There is no one-size-fits-all solution for installing solar panels and moving to a more environmentally friendly electricity source. When deciding whether your home or business is a good candidate for solar, there are various elements to consider. When opting to go solar, you should at the very least ask yourself questions like “How much do I spend on electricity?” “What type of home do I live in, and do I own it?” and “Is my roof solar-ready?” Is it old, how big is it, what is the angle, and so on “.

The first question is perhaps the most important: the more electricity you use and the more you pay for it, the more money you will save by adopting solar. Next, if you live in a multi-family home or rent the property, installing solar will be considerably more challenging than if you own a single-family home. Finally, the ideal solar roof is one that is in good shape, faces south, and receives lots of direct sunshine. If some of these criteria don’t apply to your circumstances but you’re still interested in getting solar, read our article about if solar is right for you to find out if you’re a good fit.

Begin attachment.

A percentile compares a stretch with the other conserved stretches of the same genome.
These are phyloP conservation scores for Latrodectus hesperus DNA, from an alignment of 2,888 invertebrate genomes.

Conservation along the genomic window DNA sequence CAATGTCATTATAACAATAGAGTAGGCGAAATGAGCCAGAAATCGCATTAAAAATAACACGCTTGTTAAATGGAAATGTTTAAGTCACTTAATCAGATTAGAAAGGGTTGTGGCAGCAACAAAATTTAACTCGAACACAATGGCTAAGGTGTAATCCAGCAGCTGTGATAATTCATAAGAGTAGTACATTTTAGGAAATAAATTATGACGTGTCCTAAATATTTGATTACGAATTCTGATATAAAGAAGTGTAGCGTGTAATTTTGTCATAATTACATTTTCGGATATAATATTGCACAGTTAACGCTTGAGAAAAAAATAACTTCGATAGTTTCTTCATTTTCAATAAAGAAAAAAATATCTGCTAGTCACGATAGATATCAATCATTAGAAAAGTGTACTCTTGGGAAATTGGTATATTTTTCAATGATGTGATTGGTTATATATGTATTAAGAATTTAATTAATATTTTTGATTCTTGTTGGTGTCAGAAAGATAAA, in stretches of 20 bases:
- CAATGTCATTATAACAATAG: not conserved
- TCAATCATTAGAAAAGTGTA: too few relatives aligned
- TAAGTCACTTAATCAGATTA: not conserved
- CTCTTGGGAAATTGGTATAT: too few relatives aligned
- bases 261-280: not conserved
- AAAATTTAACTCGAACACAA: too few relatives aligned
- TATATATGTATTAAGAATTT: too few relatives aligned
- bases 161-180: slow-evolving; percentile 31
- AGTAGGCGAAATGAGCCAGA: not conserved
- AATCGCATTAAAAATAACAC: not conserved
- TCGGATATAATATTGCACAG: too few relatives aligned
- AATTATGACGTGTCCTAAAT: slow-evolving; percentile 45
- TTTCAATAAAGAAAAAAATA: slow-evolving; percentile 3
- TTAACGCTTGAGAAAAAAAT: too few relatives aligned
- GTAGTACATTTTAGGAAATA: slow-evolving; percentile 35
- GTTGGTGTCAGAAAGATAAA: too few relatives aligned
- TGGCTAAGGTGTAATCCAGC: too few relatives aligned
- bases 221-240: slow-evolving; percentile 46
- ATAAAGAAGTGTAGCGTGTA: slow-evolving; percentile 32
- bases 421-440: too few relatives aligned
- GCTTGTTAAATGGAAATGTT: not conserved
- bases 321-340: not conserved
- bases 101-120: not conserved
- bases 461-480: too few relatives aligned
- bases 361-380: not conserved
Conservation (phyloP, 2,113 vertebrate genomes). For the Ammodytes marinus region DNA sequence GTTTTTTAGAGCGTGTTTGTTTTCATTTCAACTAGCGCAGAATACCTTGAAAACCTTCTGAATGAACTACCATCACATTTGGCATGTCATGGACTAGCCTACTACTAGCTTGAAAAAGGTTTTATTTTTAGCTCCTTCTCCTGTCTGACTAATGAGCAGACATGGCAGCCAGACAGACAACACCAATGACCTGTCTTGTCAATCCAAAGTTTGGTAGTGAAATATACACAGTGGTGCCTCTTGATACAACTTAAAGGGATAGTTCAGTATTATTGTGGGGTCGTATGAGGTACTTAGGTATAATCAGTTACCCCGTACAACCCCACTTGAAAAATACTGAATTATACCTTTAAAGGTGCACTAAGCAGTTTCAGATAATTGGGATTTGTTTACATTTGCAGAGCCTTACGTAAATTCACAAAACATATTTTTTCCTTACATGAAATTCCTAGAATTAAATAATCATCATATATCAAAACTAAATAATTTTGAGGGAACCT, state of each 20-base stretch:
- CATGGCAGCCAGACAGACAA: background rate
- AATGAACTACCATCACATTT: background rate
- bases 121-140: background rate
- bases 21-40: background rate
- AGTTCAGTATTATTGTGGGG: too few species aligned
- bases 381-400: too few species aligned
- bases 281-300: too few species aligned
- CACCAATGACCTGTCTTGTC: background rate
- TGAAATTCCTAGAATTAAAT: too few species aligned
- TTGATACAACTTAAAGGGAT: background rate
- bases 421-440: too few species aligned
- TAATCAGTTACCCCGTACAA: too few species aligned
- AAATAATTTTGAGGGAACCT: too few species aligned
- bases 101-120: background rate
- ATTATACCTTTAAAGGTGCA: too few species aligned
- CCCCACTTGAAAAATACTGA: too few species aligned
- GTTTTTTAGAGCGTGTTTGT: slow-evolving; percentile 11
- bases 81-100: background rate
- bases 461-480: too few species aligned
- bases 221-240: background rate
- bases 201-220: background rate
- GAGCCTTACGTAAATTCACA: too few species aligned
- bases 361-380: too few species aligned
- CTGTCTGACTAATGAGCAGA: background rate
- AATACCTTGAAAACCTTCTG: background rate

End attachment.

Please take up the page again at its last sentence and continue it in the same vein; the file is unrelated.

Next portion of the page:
Solar power plus battery storage, electric vehicles, and other innovations

The rapid expansion of solar electricity on a national and global scale has resulted in simultaneous growth in other adjacent fields. Notably, energy storage systems and electric vehicles are two industries positioned to boom alongside solar power by enhancing its benefits.

Given that solar panels can only generate electricity when the sun shines, storing produced but unused energy throughout the day for subsequent use has become increasingly crucial. Solar batteries, for example, store electricity and can be used during periods of poor solar production. Furthermore, solar-plus-storage solutions are applicable to all scales of solar panel installations and provide numerous additional benefits ranging from energy reliability to grid resiliency and lower-cost power.